Remarks by Lamin M. Manneh, UN Resident Cordinator, at the International Conference on the Protection of Civilians

Lamin M. Manneh, UN Resident Coordinator, on the occasion of the International Conference on the Protection of Civilians
Kigali, 28 May 2015

• Nyakubahwa, His Excellency, Paul Kagame, the President of the Republic of Rwanda;
• All protocols observed.

Mbere na mbere nagira ngo mbasuhuze. MWARAMUTSE NEZA? First of all, Good Morning, Bonjour.

To the delegates who have come from abroad to attend this important conference, I say “MURAKAZA NEZA MU RWANDA. Welcome to Rwanda, the Country of a Thousand Hills!

Your Excellency, President of the Republic, it gives me great pleasure and honour to be here today to make these brief remarks on behalf of the UN Family on this important occasion.

Excellencies, Ladies and Gentlemen, allow me to express at the outset my sincere appreciation and gratitude to His Excellency, President Paul Kagame, and his Government, for organizing this High Level International Conference on the Protection of Civilians, in conjunction with the TCCs/. Your Excellency, Mr President, gracing this event with your personal presence is another concrete sign that indeed you and the people of Rwanda have at heart the protection of civilians at all times, especially in conflict situations where they are particularly vulnerable, through effective peacekeeping operations.

This conference is timely as it is organized at a time when significant numbers of civilians are again increasingly becoming the victims of various armed conflicts around the world. The earlier serious challenges the UN missions faced in providing security in complex crises such as Somalia, and to protect civilians from mass atrocities in Rwanda and Bosnia in the 1990s, tested the fundamental principles and capabilities of UN peacekeeping operations and their underlying principles then and demonstrated that reforms were urgently required. These tragedies indeed have contributed to the reforms in the peace keeping mandates in the subsequent years. Unfortunately, the lessons the world learned from the Rwandan tragedy did not prevent similar atrocities from happening in other areas such as Sudan’s Darfour and many other conflict zones around the world.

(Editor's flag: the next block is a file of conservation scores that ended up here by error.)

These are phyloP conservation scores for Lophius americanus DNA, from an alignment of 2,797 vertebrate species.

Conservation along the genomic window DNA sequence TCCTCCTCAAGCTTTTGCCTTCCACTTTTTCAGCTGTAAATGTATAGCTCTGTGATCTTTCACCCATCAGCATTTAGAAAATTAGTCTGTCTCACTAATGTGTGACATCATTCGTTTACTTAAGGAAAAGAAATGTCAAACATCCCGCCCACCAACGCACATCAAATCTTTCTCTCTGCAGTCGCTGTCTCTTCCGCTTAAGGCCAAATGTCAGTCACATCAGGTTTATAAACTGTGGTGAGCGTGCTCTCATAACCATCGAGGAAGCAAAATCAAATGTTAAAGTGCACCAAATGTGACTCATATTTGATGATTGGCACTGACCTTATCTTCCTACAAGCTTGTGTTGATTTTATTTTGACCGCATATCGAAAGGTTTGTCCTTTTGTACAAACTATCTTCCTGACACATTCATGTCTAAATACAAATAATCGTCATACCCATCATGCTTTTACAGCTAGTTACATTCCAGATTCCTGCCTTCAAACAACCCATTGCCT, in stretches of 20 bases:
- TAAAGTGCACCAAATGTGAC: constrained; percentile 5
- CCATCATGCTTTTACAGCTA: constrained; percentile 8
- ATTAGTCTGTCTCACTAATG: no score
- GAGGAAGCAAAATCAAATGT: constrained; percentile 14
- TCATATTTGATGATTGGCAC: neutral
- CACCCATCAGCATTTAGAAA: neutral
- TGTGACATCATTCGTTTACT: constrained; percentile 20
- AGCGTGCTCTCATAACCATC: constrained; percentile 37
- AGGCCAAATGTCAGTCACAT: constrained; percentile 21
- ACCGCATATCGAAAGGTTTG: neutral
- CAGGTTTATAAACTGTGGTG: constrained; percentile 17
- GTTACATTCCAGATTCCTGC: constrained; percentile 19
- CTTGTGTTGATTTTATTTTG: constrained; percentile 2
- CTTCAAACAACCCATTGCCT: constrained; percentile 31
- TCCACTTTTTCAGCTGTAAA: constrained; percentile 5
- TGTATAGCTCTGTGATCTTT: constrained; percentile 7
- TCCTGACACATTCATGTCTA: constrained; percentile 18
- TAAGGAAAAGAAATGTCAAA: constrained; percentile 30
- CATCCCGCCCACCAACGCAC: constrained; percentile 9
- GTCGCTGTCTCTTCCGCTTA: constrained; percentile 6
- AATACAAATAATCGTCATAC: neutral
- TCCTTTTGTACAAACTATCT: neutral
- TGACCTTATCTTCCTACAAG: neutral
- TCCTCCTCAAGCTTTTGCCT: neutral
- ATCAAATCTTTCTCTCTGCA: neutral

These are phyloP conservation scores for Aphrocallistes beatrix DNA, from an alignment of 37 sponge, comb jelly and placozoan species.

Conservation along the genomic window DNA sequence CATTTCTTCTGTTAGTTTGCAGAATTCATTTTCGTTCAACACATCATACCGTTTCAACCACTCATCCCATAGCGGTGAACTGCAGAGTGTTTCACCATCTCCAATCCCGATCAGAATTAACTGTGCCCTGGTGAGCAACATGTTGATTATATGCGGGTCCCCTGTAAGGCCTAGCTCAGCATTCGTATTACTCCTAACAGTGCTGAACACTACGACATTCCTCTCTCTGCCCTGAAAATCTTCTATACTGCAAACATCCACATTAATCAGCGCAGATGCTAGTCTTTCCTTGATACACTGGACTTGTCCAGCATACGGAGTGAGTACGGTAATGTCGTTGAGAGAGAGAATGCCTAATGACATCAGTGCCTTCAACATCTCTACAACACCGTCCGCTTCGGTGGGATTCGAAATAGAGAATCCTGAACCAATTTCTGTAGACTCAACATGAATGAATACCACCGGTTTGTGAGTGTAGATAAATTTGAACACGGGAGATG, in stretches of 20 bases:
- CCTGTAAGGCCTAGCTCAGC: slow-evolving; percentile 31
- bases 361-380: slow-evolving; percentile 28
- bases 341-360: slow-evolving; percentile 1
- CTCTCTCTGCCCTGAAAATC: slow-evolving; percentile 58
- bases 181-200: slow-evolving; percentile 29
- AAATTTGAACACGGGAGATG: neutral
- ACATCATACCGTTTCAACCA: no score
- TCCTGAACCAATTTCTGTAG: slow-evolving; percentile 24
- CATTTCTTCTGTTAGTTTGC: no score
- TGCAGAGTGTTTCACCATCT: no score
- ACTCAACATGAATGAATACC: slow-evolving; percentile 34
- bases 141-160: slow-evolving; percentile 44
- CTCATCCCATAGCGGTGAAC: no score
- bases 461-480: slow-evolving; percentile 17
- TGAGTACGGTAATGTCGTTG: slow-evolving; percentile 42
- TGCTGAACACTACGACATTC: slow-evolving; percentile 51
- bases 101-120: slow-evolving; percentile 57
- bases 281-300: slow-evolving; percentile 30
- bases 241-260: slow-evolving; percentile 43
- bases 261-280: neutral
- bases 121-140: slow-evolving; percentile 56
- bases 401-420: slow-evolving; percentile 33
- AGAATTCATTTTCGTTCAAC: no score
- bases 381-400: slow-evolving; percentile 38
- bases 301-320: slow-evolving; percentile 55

But there is at least some comfort that as a result, the UN peacekeeping mandates have changed, as the Security Council has shifted peacekeeping well beyond its traditional role of monitoring the implementation of peace agreements. As you are all no doubt aware, currently, peacekeeping missions are multidimensional, addressing the full spectrum of peacebuilding activities, from providing secure environments to monitoring human rights and rebuilding the capacity of the state.

Increasingly, such mandates also take more aggressive stances, whereby peacekeeping missions are empowered to put more emphasis on the physical protection of civilians, by force if necessary. As a matter of fact, 95% of peacekeepers operate in missions mandated by the Security Council specifically to protect civilians. A good example of this is the Force Intervention Brigade within MONUSCO, as an additional effort towards robust peacekeeping in DRC, even though much more still to be done, including taking military action against the FDLR and other marauding rebel groups. In South Sudan, UNMISS has provided an unprecedented protection to civilians and opened its doors to increasing numbers of displaced persons.

Nevertheless, these positive developments have not translated into systematic and consistent protection of civilians on the ground across the board. Peacekeepers and other key actors often still struggle to deliver on the promise of protection of civilians, even though this is embodied in the very heart of the UN Charter. For this to happen, the protection of civilians in the context of UN Peacekeeping operations must be addressed holistically, with a view to improving the performance of all actors who share a stake in protecting innocent civilians from physical violence. Furthermore, we have to keep in mind that peacekeeping may be effective or robust, but cannot be successful if there is not a political solution on the ground. This requires beeping up the civilian expertise of UN Missions in political affairs, human rights, the rule of law, as well as peacebuilding expertise, alongside military and police officers.